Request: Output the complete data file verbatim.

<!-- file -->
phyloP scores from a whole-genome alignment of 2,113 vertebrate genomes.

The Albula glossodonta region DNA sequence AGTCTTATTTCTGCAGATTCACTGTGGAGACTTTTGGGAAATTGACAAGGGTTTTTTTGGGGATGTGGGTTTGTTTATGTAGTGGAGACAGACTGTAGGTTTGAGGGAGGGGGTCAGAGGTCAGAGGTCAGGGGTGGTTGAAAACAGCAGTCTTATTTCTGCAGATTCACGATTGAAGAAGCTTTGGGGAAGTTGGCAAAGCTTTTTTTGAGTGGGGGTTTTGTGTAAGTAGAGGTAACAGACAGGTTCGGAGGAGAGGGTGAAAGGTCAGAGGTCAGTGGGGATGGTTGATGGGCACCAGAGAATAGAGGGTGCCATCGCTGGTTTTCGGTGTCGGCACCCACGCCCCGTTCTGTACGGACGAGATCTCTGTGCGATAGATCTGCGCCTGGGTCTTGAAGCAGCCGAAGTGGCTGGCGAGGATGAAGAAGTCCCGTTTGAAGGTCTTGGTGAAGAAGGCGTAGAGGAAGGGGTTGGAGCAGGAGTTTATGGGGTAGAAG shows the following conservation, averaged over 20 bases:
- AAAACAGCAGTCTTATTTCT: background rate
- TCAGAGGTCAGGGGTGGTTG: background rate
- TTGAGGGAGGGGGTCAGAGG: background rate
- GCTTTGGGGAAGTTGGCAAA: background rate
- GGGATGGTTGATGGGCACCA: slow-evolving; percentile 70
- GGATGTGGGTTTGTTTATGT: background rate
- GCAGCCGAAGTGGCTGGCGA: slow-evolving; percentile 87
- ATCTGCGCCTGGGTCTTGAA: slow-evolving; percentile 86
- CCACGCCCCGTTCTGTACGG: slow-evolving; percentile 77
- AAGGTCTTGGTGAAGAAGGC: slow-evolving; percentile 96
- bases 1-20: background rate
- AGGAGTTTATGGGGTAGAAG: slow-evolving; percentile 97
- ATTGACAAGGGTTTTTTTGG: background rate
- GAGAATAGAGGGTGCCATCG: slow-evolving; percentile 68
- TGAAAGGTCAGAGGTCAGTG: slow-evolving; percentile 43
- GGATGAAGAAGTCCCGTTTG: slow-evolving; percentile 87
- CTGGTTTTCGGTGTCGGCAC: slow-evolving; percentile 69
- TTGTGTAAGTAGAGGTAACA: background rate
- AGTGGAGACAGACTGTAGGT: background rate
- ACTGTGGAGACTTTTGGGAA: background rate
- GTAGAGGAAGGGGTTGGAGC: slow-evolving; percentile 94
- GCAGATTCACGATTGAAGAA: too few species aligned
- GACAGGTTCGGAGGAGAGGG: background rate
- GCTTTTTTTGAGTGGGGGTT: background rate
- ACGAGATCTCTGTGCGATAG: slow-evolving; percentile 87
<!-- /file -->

phyloP scores from a whole-genome alignment of 2,113 vertebrate genomes.

The Albula glossodonta region DNA sequence AGTCTTATTTCTGCAGATTCACTGTGGAGACTTTTGGGAAATTGACAAGGGTTTTTTTGGGGATGTGGGTTTGTTTATGTAGTGGAGACAGACTGTAGGTTTGAGGGAGGGGGTCAGAGGTCAGAGGTCAGGGGTGGTTGAAAACAGCAGTCTTATTTCTGCAGATTCACGATTGAAGAAGCTTTGGGGAAGTTGGCAAAGCTTTTTTTGAGTGGGGGTTTTGTGTAAGTAGAGGTAACAGACAGGTTCGGAGGAGAGGGTGAAAGGTCAGAGGTCAGTGGGGATGGTTGATGGGCACCAGAGAATAGAGGGTGCCATCGCTGGTTTTCGGTGTCGGCACCCACGCCCCGTTCTGTACGGACGAGATCTCTGTGCGATAGATCTGCGCCTGGGTCTTGAAGCAGCCGAAGTGGCTGGCGAGGATGAAGAAGTCCCGTTTGAAGGTCTTGGTGAAGAAGGCGTAGAGGAAGGGGTTGGAGCAGGAGTTTATGGGGTAGAAG shows the following conservation, averaged over 20 bases:
- AAAACAGCAGTCTTATTTCT: background rate
- TCAGAGGTCAGGGGTGGTTG: background rate
- TTGAGGGAGGGGGTCAGAGG: background rate
- GCTTTGGGGAAGTTGGCAAA: background rate
- GGGATGGTTGATGGGCACCA: slow-evolving; percentile 70
- GGATGTGGGTTTGTTTATGT: background rate
- GCAGCCGAAGTGGCTGGCGA: slow-evolving; percentile 87
- ATCTGCGCCTGGGTCTTGAA: slow-evolving; percentile 86
- CCACGCCCCGTTCTGTACGG: slow-evolving; percentile 77
- AAGGTCTTGGTGAAGAAGGC: slow-evolving; percentile 96
- bases 1-20: background rate
- AGGAGTTTATGGGGTAGAAG: slow-evolving; percentile 97
- ATTGACAAGGGTTTTTTTGG: background rate
- GAGAATAGAGGGTGCCATCG: slow-evolving; percentile 68
- TGAAAGGTCAGAGGTCAGTG: slow-evolving; percentile 43
- GGATGAAGAAGTCCCGTTTG: slow-evolving; percentile 87
- CTGGTTTTCGGTGTCGGCAC: slow-evolving; percentile 69
- TTGTGTAAGTAGAGGTAACA: background rate
- AGTGGAGACAGACTGTAGGT: background rate
- ACTGTGGAGACTTTTGGGAA: background rate
- GTAGAGGAAGGGGTTGGAGC: slow-evolving; percentile 94
- GCAGATTCACGATTGAAGAA: too few species aligned
- GACAGGTTCGGAGGAGAGGG: background rate
- GCTTTTTTTGAGTGGGGGTT: background rate
- ACGAGATCTCTGTGCGATAG: slow-evolving; percentile 87